eDiscovery Daily Blog

eDiscovery Case Law: Citing Rule 26(g), Court Orders Plaintiff’s Counsel to Disclose Search Strategy


Our 501st post on the blog addresses S2 Automation LLC v. Micron Technology, No. CIV 11-0884 JB/WDS, 2012 U.S. Dist. (D. New Mexico, Aug 9, 2012), where New Mexico District Judge James Browning ordered the plaintiff’s attorneys to disclose the search strategy their client used to identify responsive documents, based on Federal Rule 26(g) that requires attorneys to sign discovery responses and certify that they are “complete and correct.”

Motion to Compel

Last October, S2 Automation filed a Complaint against Micron Technology for breach of contract, conversion, misrepresentation and unjust enrichment.  After various objections to Micron’s requests for production by S2, Micron filed a Motion to Compel, indicating that S2 Automation “has utterly failed to meet its obligation to meaningfully respond to discovery in this matter” and requested, among other things that the court order S2 Automation to identify the search strategy it used to provide responsive documents to its requests for production.

A sworn declaration from one of Micron’s attorneys indicated that, during a discovery conference, it became apparent that S2′s counsel may not have worked with their client sufficiently during the discovery process and, as a result, may have failed to provide a number of responsive documents:

“During that call, we discussed the April 25 deficiency letter and Micron’s request that S2 supplement its production. Counsel for S2 stated that he had not yet reviewed the letter in detail. We then discussed the format for production of S2′s documents. Counsel stated that he was not aware that S2 had separated attachments from e-mails, that he had delegated the process of gathering documents to S2, and that he was generally unaware of the manner in which S2 had provided the documents. Counsel also stated that he was unsure what protocol S2 followed to locate responsive documents.”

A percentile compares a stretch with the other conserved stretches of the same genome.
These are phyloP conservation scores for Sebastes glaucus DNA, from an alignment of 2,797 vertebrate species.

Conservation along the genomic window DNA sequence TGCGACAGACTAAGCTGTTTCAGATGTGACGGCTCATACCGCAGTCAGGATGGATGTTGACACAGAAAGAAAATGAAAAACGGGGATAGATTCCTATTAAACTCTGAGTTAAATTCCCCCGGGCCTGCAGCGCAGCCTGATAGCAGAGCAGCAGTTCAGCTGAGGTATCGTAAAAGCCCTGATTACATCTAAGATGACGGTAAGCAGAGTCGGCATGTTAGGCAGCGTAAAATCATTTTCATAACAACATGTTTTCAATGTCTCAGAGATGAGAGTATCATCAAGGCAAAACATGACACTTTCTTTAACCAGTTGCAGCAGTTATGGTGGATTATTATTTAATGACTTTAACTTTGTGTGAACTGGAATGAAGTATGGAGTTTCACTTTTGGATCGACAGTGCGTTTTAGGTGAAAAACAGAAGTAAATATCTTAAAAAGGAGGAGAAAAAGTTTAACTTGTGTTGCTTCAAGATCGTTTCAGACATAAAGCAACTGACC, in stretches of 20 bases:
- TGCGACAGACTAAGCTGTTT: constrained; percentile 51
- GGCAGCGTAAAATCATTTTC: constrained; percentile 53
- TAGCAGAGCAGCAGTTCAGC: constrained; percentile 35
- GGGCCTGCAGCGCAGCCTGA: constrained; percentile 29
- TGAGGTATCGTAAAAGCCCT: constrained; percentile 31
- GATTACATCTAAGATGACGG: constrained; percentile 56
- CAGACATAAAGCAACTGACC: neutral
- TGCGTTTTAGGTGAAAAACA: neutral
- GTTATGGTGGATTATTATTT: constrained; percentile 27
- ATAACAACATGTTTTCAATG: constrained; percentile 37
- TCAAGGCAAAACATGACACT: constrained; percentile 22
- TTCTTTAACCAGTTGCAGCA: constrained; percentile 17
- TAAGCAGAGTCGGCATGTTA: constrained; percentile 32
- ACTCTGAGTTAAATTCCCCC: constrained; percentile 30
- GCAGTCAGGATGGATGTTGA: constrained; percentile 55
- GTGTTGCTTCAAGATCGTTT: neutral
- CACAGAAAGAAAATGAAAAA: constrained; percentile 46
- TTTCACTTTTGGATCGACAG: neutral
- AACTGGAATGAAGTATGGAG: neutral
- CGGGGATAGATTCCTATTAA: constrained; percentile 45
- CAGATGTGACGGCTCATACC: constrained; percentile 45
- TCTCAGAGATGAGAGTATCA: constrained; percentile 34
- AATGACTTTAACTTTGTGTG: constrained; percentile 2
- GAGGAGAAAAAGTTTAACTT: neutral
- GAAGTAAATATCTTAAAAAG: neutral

S2’s Obligations under Federal Rule 26(g)

Micron asserted in its motion to compel that S2′s counsel violated their obligations under Federal Rule 26(g), stating “it is not proper for counsel to sit back and allow the client to search for documents without active direction and participation by counsel; to the contrary, counsel must be actively involved in the search to ensure that all responsive documents have been located, preserved, and produced.”  In response, S2′s attorneys denied that they had failed to supervise the discovery process, indicating that they had “met with the client on multiple occasions during the discovery process in order to organize and respond to discovery.”

Judge Browning’s Ruling

Noting that Rule 26(g) imposes an obligation on the attorney who signs the discovery response to conduct “a reasonable inquiry into the facts and law supporting the pleading”, Judge Browning stated:

“Accordingly, it can become necessary to evaluate whether an attorney complied with his rule 26(g) obligations and to evaluate the strategy an attorney used to provide responsive discovery, with relevant circumstances including: (i) “[t]he number and complexity of the issues”; (ii) “[t]he location, nature, number and availability of potentially relevant witnesses or documents”; (iii) “[t]he extent of past working relationships between the attorney and the client, particularly in related or similar litigation”; and (iv) “[t]he time available to conduct an investigation.” 6 J. Moore, Moore’s Federal Practice, § 26.154[2][a], at 26-615 (3d ed. 2012). Consequently, the analysis in which courts must engage to evaluate whether a party’s discovery responses were adequate is often a fact-intensive inquiry that requires evaluation of the procedures the producing party adopted during discovery.”

As a result, Judge Browning ruled that S2 Automation would have to provide to Micron “its search strategy for identifying pertinent documents, including the procedures it used and how it interacted with its counsel to facilitate the production process.”

So, what do you think?  Was the ruling appropriate?  Please share any comments you might have or if you’d like to know more about a particular topic.

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